By Cara Kalouris
Binge drinking had a traumatizing effect on one Youngstown State University student. The sophomore, who spoke to The Jambar on the condition of anonymity, shared her experience.
“I remember drinking about seven, maybe eight mixed drinks, and after that, nothing,” she said. “I blacked out and don’t remember a single moment of the night. The next morning I woke up in a random apartment on a random couch. I was terrified. I was so scared that something bad happened.”
She said this instance inspired her to be more responsible when drinking with her friends.
“After that night, I made the decision to never do something like that to myself ever again,” she said. “Not being in control of your actions, physically or mentally, is a very scary experience. I wish [I would’ve] known the risks of binge drinking before I had to learn the hard way.”
According to the National Institute on Alcohol Abuse and Alcoholism, binge drinking is defined as a pattern of drinking alcohol that brings blood alcohol concentration to 0.08 grams of alcohol per deciliter.
For adults, this level corresponds to males consuming five or more drinks and females consuming four or more drinks in a frame of two hours. One drink is equivalent to a 12 fl oz beer, a 5 oz glass of wine, or a 1.5 oz shot of distilled spirits.
Teresa Peck is an RN and MSN with the nursing faculty at YSU. She takes students to local hospitals for clinical experiences, where she said the patients are often college students who binge drank.
Peck said binge drinking affects the central nervous system, brain, liver, kidneys, heart and pancreas. These effects can be short and long term. Some short-term effects include a drop in blood sugar, dehydration, loss of electrolytes, irregular heart rate and increased blood pressure.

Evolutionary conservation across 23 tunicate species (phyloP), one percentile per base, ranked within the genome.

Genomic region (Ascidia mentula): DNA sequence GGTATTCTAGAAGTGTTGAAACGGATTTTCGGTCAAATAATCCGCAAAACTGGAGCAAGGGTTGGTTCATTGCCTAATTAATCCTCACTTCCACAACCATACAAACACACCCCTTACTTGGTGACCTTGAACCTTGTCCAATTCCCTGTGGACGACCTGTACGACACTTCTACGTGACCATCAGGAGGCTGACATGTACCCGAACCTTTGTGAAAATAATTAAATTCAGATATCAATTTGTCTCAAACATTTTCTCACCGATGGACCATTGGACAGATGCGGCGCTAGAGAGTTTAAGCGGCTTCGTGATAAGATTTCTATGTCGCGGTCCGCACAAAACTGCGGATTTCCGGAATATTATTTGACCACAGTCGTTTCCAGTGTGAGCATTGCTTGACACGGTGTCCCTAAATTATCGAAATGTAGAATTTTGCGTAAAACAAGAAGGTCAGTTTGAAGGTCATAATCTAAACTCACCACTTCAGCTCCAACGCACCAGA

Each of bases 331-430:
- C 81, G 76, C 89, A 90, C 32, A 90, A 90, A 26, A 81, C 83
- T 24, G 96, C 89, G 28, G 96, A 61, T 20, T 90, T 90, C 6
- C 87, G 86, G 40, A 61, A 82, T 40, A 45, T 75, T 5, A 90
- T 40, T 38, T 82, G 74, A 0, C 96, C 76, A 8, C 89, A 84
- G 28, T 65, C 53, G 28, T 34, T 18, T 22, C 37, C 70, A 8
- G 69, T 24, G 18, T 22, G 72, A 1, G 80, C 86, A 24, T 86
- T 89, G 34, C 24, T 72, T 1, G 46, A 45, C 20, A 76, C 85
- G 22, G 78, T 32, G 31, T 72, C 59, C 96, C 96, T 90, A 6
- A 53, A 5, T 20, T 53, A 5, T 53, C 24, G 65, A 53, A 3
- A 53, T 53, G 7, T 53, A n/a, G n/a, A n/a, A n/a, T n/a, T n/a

“With long-term binge drinking, cancers of the liver, mouth, throat and the esophagus are common. Breast cancer is increasing in women,” she said. “You also have long-term risk of increased hypertension and heart attacks.”
She said if you encounter someone who’s binge drinking, it’s crucial to know what to do if they experience alcohol poisoning.
“The best thing to do is to call 911. People don’t want to do it because they don’t want the student to get in trouble,” she said. ”But it’s better to do that than to have somebody pass out and die.”
Jacob Haskins, case manager for student advocacy and support, facilitates help for individuals who fill out or are the subject of Penguin of Concern referral forms.
“Any time that there is something going on in a student’s life and a faculty member, friend or a parent thinks they can benefit from some additional outreach, they turn in the form,” he said.
He said most students who binge drink use it as a way of coping with mental health issues. He urges students to use the resources provided on campus.
For the YSU sophomore who had the incident with binge drinking, she hopes her story will help other students avoid similar experiences.
“It’s inevitable for college students to drink,” she said. “Instead of telling them not to, it’s extremely important to bring awareness so they can help themselves and their friends.”